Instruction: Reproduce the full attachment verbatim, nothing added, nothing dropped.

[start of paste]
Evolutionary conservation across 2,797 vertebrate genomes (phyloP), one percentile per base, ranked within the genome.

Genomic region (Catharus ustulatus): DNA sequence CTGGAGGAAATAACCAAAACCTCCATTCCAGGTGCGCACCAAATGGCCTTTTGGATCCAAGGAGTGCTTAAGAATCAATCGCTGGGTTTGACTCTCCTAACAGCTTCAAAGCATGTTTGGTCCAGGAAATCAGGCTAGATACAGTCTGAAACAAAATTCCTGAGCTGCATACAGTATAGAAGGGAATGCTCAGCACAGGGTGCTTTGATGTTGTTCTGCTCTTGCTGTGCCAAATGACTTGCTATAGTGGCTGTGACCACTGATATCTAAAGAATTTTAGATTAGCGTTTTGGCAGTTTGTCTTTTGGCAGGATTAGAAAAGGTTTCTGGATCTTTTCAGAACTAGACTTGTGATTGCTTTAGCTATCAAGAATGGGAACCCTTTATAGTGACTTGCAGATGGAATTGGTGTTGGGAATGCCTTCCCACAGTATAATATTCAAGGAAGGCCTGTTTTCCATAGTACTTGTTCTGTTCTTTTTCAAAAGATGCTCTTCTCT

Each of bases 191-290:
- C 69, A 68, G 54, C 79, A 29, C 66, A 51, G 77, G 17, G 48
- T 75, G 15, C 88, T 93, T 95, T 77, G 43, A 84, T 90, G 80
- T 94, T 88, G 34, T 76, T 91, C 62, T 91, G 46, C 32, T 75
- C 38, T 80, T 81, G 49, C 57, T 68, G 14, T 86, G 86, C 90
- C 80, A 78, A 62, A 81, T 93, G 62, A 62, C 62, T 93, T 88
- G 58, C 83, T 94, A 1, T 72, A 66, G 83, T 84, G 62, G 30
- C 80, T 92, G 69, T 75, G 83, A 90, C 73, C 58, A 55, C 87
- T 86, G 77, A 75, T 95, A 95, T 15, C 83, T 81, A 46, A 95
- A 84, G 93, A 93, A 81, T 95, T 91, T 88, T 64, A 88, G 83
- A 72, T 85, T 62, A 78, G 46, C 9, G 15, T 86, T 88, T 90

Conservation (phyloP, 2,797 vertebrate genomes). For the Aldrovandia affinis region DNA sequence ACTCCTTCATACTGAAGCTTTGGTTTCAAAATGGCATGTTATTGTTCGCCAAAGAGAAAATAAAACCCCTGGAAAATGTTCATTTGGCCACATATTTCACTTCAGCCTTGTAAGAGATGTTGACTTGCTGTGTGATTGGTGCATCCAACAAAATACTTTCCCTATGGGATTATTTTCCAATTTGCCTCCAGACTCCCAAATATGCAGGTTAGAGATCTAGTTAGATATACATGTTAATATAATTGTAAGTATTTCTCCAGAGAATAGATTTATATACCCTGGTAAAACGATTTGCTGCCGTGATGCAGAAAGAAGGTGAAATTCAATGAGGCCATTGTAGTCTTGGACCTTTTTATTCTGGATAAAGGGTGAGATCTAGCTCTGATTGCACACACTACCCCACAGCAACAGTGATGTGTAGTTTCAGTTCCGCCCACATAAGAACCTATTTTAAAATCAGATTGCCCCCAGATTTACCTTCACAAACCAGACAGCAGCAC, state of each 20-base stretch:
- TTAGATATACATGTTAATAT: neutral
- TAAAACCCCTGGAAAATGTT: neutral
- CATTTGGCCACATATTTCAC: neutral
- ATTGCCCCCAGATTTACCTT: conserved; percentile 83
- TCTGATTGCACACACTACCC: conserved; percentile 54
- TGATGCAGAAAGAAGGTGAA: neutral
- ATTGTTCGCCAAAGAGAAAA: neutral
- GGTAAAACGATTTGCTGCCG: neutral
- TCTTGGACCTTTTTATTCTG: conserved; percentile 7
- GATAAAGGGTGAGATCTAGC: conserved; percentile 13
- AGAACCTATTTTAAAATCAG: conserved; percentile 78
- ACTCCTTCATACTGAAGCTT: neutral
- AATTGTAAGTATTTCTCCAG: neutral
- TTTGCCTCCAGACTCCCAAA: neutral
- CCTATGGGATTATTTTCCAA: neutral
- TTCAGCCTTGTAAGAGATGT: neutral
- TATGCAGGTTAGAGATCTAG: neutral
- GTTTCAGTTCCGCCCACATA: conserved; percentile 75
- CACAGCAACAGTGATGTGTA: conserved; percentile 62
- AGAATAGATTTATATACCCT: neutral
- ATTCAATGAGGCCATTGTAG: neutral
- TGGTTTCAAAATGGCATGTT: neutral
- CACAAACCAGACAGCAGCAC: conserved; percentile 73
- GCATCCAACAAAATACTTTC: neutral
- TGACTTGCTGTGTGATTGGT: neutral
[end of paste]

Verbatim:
Evolutionary conservation across 2,797 vertebrate genomes (phyloP), one percentile per base, ranked within the genome.

Genomic region (Catharus ustulatus): DNA sequence CTGGAGGAAATAACCAAAACCTCCATTCCAGGTGCGCACCAAATGGCCTTTTGGATCCAAGGAGTGCTTAAGAATCAATCGCTGGGTTTGACTCTCCTAACAGCTTCAAAGCATGTTTGGTCCAGGAAATCAGGCTAGATACAGTCTGAAACAAAATTCCTGAGCTGCATACAGTATAGAAGGGAATGCTCAGCACAGGGTGCTTTGATGTTGTTCTGCTCTTGCTGTGCCAAATGACTTGCTATAGTGGCTGTGACCACTGATATCTAAAGAATTTTAGATTAGCGTTTTGGCAGTTTGTCTTTTGGCAGGATTAGAAAAGGTTTCTGGATCTTTTCAGAACTAGACTTGTGATTGCTTTAGCTATCAAGAATGGGAACCCTTTATAGTGACTTGCAGATGGAATTGGTGTTGGGAATGCCTTCCCACAGTATAATATTCAAGGAAGGCCTGTTTTCCATAGTACTTGTTCTGTTCTTTTTCAAAAGATGCTCTTCTCT

Each of bases 191-290:
- C 69, A 68, G 54, C 79, A 29, C 66, A 51, G 77, G 17, G 48
- T 75, G 15, C 88, T 93, T 95, T 77, G 43, A 84, T 90, G 80
- T 94, T 88, G 34, T 76, T 91, C 62, T 91, G 46, C 32, T 75
- C 38, T 80, T 81, G 49, C 57, T 68, G 14, T 86, G 86, C 90
- C 80, A 78, A 62, A 81, T 93, G 62, A 62, C 62, T 93, T 88
- G 58, C 83, T 94, A 1, T 72, A 66, G 83, T 84, G 62, G 30
- C 80, T 92, G 69, T 75, G 83, A 90, C 73, C 58, A 55, C 87
- T 86, G 77, A 75, T 95, A 95, T 15, C 83, T 81, A 46, A 95
- A 84, G 93, A 93, A 81, T 95, T 91, T 88, T 64, A 88, G 83
- A 72, T 85, T 62, A 78, G 46, C 9, G 15, T 86, T 88, T 90

Conservation (phyloP, 2,797 vertebrate genomes). For the Aldrovandia affinis region DNA sequence ACTCCTTCATACTGAAGCTTTGGTTTCAAAATGGCATGTTATTGTTCGCCAAAGAGAAAATAAAACCCCTGGAAAATGTTCATTTGGCCACATATTTCACTTCAGCCTTGTAAGAGATGTTGACTTGCTGTGTGATTGGTGCATCCAACAAAATACTTTCCCTATGGGATTATTTTCCAATTTGCCTCCAGACTCCCAAATATGCAGGTTAGAGATCTAGTTAGATATACATGTTAATATAATTGTAAGTATTTCTCCAGAGAATAGATTTATATACCCTGGTAAAACGATTTGCTGCCGTGATGCAGAAAGAAGGTGAAATTCAATGAGGCCATTGTAGTCTTGGACCTTTTTATTCTGGATAAAGGGTGAGATCTAGCTCTGATTGCACACACTACCCCACAGCAACAGTGATGTGTAGTTTCAGTTCCGCCCACATAAGAACCTATTTTAAAATCAGATTGCCCCCAGATTTACCTTCACAAACCAGACAGCAGCAC, state of each 20-base stretch:
- TTAGATATACATGTTAATAT: neutral
- TAAAACCCCTGGAAAATGTT: neutral
- CATTTGGCCACATATTTCAC: neutral
- ATTGCCCCCAGATTTACCTT: conserved; percentile 83
- TCTGATTGCACACACTACCC: conserved; percentile 54
- TGATGCAGAAAGAAGGTGAA: neutral
- ATTGTTCGCCAAAGAGAAAA: neutral
- GGTAAAACGATTTGCTGCCG: neutral
- TCTTGGACCTTTTTATTCTG: conserved; percentile 7
- GATAAAGGGTGAGATCTAGC: conserved; percentile 13
- AGAACCTATTTTAAAATCAG: conserved; percentile 78
- ACTCCTTCATACTGAAGCTT: neutral
- AATTGTAAGTATTTCTCCAG: neutral
- TTTGCCTCCAGACTCCCAAA: neutral
- CCTATGGGATTATTTTCCAA: neutral
- TTCAGCCTTGTAAGAGATGT: neutral
- TATGCAGGTTAGAGATCTAG: neutral
- GTTTCAGTTCCGCCCACATA: conserved; percentile 75
- CACAGCAACAGTGATGTGTA: conserved; percentile 62
- AGAATAGATTTATATACCCT: neutral
- ATTCAATGAGGCCATTGTAG: neutral
- TGGTTTCAAAATGGCATGTT: neutral
- CACAAACCAGACAGCAGCAC: conserved; percentile 73
- GCATCCAACAAAATACTTTC: neutral
- TGACTTGCTGTGTGATTGGT: neutral